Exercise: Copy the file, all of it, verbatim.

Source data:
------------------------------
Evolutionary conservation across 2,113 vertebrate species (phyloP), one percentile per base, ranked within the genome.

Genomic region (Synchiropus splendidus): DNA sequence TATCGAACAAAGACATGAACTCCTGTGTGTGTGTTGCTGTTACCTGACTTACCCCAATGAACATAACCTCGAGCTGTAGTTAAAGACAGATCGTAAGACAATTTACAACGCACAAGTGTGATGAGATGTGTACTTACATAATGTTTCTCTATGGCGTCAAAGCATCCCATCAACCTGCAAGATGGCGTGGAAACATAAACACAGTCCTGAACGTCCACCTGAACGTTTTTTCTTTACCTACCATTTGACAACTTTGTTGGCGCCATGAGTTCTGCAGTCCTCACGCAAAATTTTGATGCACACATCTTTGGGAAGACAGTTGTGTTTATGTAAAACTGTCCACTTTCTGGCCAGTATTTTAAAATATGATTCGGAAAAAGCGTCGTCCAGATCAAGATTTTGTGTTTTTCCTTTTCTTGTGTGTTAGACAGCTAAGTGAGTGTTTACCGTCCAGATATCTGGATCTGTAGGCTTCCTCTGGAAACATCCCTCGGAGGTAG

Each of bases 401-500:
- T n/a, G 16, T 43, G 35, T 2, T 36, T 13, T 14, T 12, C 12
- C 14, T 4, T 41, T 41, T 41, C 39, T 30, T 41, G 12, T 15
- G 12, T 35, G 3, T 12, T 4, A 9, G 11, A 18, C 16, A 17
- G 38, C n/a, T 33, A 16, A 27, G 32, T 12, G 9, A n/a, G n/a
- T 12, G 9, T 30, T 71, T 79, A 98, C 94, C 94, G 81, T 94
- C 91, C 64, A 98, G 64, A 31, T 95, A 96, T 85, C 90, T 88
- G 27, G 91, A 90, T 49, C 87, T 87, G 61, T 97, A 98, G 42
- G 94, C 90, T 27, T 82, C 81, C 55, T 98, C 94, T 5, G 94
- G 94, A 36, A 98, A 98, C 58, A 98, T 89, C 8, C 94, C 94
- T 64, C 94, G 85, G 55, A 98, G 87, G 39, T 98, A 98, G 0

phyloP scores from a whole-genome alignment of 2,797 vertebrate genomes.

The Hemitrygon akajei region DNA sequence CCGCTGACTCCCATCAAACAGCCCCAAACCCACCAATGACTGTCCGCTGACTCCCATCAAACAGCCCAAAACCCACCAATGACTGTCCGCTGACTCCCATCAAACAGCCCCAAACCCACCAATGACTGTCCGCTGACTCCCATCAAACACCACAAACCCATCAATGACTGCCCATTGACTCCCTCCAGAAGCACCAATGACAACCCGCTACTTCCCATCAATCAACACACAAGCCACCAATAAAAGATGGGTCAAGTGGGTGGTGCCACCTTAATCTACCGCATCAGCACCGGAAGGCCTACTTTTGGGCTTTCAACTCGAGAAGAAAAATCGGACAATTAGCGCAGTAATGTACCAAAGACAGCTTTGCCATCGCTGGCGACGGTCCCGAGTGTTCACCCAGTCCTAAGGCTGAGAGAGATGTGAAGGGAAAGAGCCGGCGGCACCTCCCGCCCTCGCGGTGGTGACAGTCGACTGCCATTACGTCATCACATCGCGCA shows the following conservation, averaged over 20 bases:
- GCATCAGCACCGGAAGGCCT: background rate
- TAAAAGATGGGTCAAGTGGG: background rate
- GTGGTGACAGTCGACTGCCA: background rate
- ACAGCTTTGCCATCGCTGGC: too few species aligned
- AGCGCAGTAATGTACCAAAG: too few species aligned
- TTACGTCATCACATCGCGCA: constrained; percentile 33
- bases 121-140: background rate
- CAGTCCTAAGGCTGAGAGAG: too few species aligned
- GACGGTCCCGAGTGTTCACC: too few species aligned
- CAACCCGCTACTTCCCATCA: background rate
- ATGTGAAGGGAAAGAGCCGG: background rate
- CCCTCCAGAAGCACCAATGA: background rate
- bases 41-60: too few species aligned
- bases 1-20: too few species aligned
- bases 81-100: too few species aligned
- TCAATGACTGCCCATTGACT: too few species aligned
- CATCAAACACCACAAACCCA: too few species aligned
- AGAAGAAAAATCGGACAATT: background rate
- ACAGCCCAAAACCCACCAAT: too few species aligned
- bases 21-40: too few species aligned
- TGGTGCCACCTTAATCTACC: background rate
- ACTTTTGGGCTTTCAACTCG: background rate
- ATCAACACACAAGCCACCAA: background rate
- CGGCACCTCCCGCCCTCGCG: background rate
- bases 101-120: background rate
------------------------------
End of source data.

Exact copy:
Evolutionary conservation across 2,113 vertebrate species (phyloP), one percentile per base, ranked within the genome.

Genomic region (Synchiropus splendidus): DNA sequence TATCGAACAAAGACATGAACTCCTGTGTGTGTGTTGCTGTTACCTGACTTACCCCAATGAACATAACCTCGAGCTGTAGTTAAAGACAGATCGTAAGACAATTTACAACGCACAAGTGTGATGAGATGTGTACTTACATAATGTTTCTCTATGGCGTCAAAGCATCCCATCAACCTGCAAGATGGCGTGGAAACATAAACACAGTCCTGAACGTCCACCTGAACGTTTTTTCTTTACCTACCATTTGACAACTTTGTTGGCGCCATGAGTTCTGCAGTCCTCACGCAAAATTTTGATGCACACATCTTTGGGAAGACAGTTGTGTTTATGTAAAACTGTCCACTTTCTGGCCAGTATTTTAAAATATGATTCGGAAAAAGCGTCGTCCAGATCAAGATTTTGTGTTTTTCCTTTTCTTGTGTGTTAGACAGCTAAGTGAGTGTTTACCGTCCAGATATCTGGATCTGTAGGCTTCCTCTGGAAACATCCCTCGGAGGTAG

Each of bases 401-500:
- T n/a, G 16, T 43, G 35, T 2, T 36, T 13, T 14, T 12, C 12
- C 14, T 4, T 41, T 41, T 41, C 39, T 30, T 41, G 12, T 15
- G 12, T 35, G 3, T 12, T 4, A 9, G 11, A 18, C 16, A 17
- G 38, C n/a, T 33, A 16, A 27, G 32, T 12, G 9, A n/a, G n/a
- T 12, G 9, T 30, T 71, T 79, A 98, C 94, C 94, G 81, T 94
- C 91, C 64, A 98, G 64, A 31, T 95, A 96, T 85, C 90, T 88
- G 27, G 91, A 90, T 49, C 87, T 87, G 61, T 97, A 98, G 42
- G 94, C 90, T 27, T 82, C 81, C 55, T 98, C 94, T 5, G 94
- G 94, A 36, A 98, A 98, C 58, A 98, T 89, C 8, C 94, C 94
- T 64, C 94, G 85, G 55, A 98, G 87, G 39, T 98, A 98, G 0

phyloP scores from a whole-genome alignment of 2,797 vertebrate genomes.

The Hemitrygon akajei region DNA sequence CCGCTGACTCCCATCAAACAGCCCCAAACCCACCAATGACTGTCCGCTGACTCCCATCAAACAGCCCAAAACCCACCAATGACTGTCCGCTGACTCCCATCAAACAGCCCCAAACCCACCAATGACTGTCCGCTGACTCCCATCAAACACCACAAACCCATCAATGACTGCCCATTGACTCCCTCCAGAAGCACCAATGACAACCCGCTACTTCCCATCAATCAACACACAAGCCACCAATAAAAGATGGGTCAAGTGGGTGGTGCCACCTTAATCTACCGCATCAGCACCGGAAGGCCTACTTTTGGGCTTTCAACTCGAGAAGAAAAATCGGACAATTAGCGCAGTAATGTACCAAAGACAGCTTTGCCATCGCTGGCGACGGTCCCGAGTGTTCACCCAGTCCTAAGGCTGAGAGAGATGTGAAGGGAAAGAGCCGGCGGCACCTCCCGCCCTCGCGGTGGTGACAGTCGACTGCCATTACGTCATCACATCGCGCA shows the following conservation, averaged over 20 bases:
- GCATCAGCACCGGAAGGCCT: background rate
- TAAAAGATGGGTCAAGTGGG: background rate
- GTGGTGACAGTCGACTGCCA: background rate
- ACAGCTTTGCCATCGCTGGC: too few species aligned
- AGCGCAGTAATGTACCAAAG: too few species aligned
- TTACGTCATCACATCGCGCA: constrained; percentile 33
- bases 121-140: background rate
- CAGTCCTAAGGCTGAGAGAG: too few species aligned
- GACGGTCCCGAGTGTTCACC: too few species aligned
- CAACCCGCTACTTCCCATCA: background rate
- ATGTGAAGGGAAAGAGCCGG: background rate
- CCCTCCAGAAGCACCAATGA: background rate
- bases 41-60: too few species aligned
- bases 1-20: too few species aligned
- bases 81-100: too few species aligned
- TCAATGACTGCCCATTGACT: too few species aligned
- CATCAAACACCACAAACCCA: too few species aligned
- AGAAGAAAAATCGGACAATT: background rate
- ACAGCCCAAAACCCACCAAT: too few species aligned
- bases 21-40: too few species aligned
- TGGTGCCACCTTAATCTACC: background rate
- ACTTTTGGGCTTTCAACTCG: background rate
- ATCAACACACAAGCCACCAA: background rate
- CGGCACCTCCCGCCCTCGCG: background rate
- bases 101-120: background rate